What is cultural capital? In educational terms, it refers to the bank of cultural experiences that students can gain from different cultural opportunities. E.g. Gallery visits, historic visits, music lessons, IT skills, dance lesson etc) Families have historically passed down these advantages to their children by providing them with these opportunities. Evidence shows that children with cultural capital do better in school and go on to do better in society, their career and the world of work. Schools can have a huge impact on equipping students with cultural capital.
This video puts it in simple terms.
I’ve created this video in response to a group of art teachers who created a ‘Cultural Capital Think Tank’ which I read about on the NSEAD (National Society for Education in Art & Design) Facebook page.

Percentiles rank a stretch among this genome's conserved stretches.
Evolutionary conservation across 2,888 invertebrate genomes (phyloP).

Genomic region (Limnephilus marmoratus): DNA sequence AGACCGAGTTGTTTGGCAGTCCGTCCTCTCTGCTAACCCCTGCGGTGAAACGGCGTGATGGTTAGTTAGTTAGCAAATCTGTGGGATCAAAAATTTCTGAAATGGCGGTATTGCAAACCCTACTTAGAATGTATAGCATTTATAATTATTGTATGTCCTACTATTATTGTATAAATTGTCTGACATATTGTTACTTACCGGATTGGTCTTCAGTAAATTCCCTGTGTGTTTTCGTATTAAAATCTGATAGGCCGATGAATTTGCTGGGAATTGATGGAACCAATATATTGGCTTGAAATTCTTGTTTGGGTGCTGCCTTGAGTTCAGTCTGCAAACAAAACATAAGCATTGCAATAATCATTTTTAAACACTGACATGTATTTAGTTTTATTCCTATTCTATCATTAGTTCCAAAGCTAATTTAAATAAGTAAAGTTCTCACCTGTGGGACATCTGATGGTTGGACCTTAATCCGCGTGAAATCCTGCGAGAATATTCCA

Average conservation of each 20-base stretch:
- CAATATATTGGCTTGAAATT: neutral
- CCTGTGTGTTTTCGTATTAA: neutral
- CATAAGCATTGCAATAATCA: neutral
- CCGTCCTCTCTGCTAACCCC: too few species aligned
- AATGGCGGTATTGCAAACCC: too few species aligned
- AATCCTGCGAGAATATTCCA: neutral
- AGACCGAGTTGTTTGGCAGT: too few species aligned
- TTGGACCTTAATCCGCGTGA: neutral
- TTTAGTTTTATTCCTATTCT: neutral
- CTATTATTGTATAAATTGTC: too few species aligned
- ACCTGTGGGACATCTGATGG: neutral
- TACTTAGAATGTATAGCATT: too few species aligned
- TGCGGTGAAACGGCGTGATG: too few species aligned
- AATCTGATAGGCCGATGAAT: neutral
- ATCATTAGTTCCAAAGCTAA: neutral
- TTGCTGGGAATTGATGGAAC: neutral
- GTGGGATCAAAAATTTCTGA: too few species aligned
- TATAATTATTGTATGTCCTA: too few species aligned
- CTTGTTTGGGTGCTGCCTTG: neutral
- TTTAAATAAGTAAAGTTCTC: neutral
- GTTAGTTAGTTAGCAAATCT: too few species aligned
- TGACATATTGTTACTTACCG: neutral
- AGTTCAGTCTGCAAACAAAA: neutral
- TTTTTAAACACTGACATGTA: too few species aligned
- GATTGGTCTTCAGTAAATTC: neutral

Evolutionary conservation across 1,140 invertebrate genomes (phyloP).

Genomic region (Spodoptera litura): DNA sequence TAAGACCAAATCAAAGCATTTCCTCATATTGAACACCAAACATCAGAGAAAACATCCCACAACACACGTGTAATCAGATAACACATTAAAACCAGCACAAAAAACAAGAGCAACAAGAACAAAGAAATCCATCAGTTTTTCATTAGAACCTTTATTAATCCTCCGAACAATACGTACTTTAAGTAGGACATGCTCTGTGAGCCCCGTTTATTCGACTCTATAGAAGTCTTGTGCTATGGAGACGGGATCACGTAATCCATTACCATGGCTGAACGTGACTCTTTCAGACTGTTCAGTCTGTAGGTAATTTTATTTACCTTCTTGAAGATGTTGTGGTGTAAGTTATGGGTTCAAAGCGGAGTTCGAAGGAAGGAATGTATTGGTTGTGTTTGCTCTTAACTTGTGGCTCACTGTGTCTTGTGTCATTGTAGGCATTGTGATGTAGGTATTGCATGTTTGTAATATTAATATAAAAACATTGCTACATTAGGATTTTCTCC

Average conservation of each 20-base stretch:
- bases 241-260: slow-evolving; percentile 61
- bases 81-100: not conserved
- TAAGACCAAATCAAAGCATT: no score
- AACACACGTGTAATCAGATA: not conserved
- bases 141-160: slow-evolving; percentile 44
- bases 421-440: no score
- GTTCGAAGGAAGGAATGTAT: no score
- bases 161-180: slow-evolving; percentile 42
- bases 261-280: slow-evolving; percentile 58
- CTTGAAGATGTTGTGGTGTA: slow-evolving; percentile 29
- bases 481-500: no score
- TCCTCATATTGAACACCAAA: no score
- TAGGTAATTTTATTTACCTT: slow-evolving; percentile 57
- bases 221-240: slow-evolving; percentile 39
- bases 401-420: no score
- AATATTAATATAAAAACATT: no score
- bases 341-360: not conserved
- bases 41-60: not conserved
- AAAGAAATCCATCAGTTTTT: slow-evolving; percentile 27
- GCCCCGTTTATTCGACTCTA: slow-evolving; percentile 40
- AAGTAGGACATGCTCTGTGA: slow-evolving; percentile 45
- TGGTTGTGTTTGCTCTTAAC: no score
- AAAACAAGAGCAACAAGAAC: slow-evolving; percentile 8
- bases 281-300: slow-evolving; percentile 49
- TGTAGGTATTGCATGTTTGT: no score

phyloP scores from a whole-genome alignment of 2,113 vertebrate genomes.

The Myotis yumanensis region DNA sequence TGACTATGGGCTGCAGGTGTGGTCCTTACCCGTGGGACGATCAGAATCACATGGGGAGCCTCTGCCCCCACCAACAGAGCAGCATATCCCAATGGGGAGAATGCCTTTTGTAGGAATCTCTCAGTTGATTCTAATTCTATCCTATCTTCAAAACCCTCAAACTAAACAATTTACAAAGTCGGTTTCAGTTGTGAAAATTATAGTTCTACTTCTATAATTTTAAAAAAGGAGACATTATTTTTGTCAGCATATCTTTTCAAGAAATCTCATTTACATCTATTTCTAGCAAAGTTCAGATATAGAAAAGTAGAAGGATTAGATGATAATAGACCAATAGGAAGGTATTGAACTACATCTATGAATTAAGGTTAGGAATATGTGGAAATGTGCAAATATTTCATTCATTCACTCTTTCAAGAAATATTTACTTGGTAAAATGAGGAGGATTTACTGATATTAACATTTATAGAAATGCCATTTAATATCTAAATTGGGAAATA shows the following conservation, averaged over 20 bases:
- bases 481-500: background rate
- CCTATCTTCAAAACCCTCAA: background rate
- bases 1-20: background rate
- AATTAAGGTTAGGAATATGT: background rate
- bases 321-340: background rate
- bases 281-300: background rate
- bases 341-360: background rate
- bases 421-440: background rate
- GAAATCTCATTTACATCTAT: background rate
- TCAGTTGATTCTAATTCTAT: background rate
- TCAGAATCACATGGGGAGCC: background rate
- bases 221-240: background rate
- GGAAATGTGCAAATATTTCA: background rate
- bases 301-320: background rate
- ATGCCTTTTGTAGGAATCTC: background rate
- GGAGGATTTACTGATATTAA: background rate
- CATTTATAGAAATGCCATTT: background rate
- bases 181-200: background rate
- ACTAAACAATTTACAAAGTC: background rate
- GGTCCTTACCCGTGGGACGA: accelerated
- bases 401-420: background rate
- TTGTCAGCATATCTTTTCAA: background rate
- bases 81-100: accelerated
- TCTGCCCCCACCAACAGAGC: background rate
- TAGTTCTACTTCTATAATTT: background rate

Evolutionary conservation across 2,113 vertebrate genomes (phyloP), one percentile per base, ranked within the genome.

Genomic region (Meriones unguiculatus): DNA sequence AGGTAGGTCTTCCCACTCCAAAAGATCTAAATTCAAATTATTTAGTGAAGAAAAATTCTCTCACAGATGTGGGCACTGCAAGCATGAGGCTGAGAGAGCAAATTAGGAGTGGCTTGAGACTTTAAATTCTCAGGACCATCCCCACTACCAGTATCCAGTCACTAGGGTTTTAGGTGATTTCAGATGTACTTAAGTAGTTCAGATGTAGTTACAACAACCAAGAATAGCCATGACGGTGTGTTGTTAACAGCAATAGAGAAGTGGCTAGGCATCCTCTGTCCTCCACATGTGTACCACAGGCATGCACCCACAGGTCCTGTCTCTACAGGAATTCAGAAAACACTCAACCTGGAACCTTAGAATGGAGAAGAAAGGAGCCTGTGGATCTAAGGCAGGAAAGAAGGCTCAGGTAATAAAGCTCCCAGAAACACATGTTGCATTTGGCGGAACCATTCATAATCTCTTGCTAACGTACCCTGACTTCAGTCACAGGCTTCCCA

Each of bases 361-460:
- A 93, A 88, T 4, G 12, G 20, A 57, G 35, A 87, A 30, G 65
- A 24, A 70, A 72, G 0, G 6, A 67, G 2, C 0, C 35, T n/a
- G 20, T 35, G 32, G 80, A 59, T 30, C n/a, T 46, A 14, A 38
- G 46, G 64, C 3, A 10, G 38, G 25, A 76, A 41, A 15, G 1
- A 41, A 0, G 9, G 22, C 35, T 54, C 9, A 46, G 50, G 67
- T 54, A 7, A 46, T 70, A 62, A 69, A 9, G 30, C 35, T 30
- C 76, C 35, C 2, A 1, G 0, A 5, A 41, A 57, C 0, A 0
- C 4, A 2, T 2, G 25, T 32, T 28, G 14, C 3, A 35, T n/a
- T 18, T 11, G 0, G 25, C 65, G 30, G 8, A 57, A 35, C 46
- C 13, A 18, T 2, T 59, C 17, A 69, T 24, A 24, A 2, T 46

When I think about Cultural Capital and the impact it has on later life, I try to imagine a person, who wants to make progress in their career, going to a network meeting without any Cultural Captial. How difficult it would be to join in with the conversation and to build a social network. It’s easy to see it’s impact on social mobility.
How can Art Educators Promote Cultural Capital?
Art educators are in a strong position to fill up students (metaphorical) schools bags with cultural capital both in school and through gallery visits. The video below described three and half ways to engage your students with gallery education.
Cultural Capital in the UK
Cultural Captial is a term educators around the world should be aware of. Here in the UK there has been a new emphasis on ‘Cultural Capital’ in education since OFSTED (The Office for Standards in Education) included this term in their new framework in 2019. It is good for the arts in schools as school leaders should be putting a greater emphasis on cultural capital. A great curriculum builds cultural capital.